, Volume 1, Issue 2, pp 108-115

Airway remodeling in the pathogenesis of asthma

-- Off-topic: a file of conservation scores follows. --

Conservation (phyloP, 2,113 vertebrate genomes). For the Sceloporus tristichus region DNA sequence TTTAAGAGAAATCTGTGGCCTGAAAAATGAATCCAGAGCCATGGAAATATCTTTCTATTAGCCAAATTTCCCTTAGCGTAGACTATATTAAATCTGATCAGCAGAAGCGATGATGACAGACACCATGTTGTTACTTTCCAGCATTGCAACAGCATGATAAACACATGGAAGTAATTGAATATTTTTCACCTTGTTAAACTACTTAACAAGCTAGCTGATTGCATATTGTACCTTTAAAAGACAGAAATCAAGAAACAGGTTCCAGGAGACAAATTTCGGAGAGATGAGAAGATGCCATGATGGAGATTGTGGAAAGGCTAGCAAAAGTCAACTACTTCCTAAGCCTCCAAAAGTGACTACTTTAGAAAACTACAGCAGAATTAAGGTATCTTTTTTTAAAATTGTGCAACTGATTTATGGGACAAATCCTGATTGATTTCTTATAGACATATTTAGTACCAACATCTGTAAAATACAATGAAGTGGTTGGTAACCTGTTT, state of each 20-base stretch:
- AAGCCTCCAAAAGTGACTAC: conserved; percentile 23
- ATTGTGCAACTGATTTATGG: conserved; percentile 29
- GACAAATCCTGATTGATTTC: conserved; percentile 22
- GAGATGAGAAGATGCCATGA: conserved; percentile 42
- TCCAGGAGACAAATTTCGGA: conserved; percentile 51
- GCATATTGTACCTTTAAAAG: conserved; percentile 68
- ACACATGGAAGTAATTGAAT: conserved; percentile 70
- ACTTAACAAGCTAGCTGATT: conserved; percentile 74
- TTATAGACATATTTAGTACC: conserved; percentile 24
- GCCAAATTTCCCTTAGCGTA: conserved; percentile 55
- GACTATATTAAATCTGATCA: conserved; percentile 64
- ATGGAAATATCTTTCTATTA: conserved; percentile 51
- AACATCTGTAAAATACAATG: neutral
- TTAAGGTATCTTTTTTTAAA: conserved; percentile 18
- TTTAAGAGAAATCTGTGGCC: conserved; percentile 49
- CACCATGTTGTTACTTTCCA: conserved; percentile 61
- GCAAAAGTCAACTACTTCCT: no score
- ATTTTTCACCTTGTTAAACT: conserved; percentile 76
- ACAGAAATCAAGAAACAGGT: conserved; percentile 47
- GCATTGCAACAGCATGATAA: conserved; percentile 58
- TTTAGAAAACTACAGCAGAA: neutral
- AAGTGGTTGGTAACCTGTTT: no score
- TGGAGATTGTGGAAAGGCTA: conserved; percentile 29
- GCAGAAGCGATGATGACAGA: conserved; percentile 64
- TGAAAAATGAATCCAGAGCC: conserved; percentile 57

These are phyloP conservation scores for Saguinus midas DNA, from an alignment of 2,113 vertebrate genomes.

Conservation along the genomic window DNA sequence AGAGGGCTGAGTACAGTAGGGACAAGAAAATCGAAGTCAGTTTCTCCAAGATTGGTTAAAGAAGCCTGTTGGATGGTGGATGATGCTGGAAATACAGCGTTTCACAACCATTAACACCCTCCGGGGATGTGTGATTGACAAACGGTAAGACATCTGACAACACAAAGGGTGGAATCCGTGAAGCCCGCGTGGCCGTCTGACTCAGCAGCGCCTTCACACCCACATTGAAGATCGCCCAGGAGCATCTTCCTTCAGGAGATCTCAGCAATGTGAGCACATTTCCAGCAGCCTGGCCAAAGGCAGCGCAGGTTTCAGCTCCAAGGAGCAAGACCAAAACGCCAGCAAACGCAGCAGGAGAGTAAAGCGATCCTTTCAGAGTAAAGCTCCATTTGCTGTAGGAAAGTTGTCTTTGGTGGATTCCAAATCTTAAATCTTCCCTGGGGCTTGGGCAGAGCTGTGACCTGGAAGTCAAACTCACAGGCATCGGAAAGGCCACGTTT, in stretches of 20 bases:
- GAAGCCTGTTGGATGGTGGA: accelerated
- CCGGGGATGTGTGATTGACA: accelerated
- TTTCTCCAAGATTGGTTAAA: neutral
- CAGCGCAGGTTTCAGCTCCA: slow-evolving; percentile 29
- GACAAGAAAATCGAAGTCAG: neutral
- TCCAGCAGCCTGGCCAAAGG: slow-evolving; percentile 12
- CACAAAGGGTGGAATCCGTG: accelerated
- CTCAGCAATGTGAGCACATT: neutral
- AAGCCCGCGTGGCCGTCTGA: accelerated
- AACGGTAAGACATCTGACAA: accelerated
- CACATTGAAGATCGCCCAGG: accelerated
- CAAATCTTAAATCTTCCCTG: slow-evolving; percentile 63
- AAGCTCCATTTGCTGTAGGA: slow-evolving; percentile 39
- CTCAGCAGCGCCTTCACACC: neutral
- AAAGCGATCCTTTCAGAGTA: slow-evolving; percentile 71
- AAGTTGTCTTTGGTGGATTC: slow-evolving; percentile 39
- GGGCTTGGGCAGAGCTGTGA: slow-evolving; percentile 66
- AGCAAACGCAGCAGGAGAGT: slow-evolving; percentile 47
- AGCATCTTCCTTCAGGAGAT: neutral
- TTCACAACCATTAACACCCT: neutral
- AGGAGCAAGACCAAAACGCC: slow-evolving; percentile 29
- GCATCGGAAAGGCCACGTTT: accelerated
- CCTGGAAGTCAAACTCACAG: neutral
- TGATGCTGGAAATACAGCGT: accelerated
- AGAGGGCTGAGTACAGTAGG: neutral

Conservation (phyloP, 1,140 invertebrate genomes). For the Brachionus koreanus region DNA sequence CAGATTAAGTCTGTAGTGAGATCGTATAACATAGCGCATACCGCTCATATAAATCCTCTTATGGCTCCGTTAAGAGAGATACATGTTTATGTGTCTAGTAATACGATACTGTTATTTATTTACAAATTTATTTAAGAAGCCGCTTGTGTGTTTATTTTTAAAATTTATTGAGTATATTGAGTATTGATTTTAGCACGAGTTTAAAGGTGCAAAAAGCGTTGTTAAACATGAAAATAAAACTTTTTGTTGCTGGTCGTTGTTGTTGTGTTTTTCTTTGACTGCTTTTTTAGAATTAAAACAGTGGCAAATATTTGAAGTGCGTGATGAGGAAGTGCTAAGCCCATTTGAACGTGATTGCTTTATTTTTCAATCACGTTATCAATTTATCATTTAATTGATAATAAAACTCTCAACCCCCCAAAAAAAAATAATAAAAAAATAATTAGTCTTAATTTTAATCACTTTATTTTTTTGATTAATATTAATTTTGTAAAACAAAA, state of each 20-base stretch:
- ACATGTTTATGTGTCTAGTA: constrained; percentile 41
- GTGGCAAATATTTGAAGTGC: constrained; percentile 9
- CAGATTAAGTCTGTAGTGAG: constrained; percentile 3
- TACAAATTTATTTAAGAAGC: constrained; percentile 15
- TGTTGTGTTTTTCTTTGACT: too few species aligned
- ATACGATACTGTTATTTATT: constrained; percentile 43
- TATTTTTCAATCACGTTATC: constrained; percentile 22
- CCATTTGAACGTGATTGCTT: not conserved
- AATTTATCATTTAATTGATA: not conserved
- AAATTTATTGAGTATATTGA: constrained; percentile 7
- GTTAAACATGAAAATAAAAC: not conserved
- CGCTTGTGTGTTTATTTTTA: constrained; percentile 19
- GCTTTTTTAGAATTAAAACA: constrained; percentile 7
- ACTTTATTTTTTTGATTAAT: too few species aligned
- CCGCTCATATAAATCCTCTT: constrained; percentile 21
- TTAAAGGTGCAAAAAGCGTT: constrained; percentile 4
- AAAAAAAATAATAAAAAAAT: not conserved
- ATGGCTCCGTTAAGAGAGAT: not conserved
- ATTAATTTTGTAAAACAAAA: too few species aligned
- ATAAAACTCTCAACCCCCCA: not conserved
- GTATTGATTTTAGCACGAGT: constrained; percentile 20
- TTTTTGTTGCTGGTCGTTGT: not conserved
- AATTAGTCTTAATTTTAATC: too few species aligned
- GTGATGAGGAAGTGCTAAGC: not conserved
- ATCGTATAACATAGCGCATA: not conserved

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Asthma is characterized by a chronic inflammatory process of the airways followed by healing, the end result of which is an altered structure referred to as airway remodeling. Although the mechanisms responsible for such structural alterations appear to be heterogeneous, it is likely that abnormal airway cell dedifferentiation, migration, and redifferentiation, together with changes in connective tissue deposition, contribute to the altered restitution of airway structure and function. This altered restitution is often seen as fibrosis and increased smooth muscle, mucus gland mass, and vessel area. As a consequence of these structural changes, the airway wall in asthma is usually characterized by increased thickness and markedly and permanently reduced airway caliber. These features may result in increased airflow resistance, particularly when there is bronchial contraction and bronchial hyperresponsiveness. The effect on airflow is compounded by increased mucus secretion and inflammatory exudate, which not only block the airway passages but also cause increased surface tension favoring airway closure.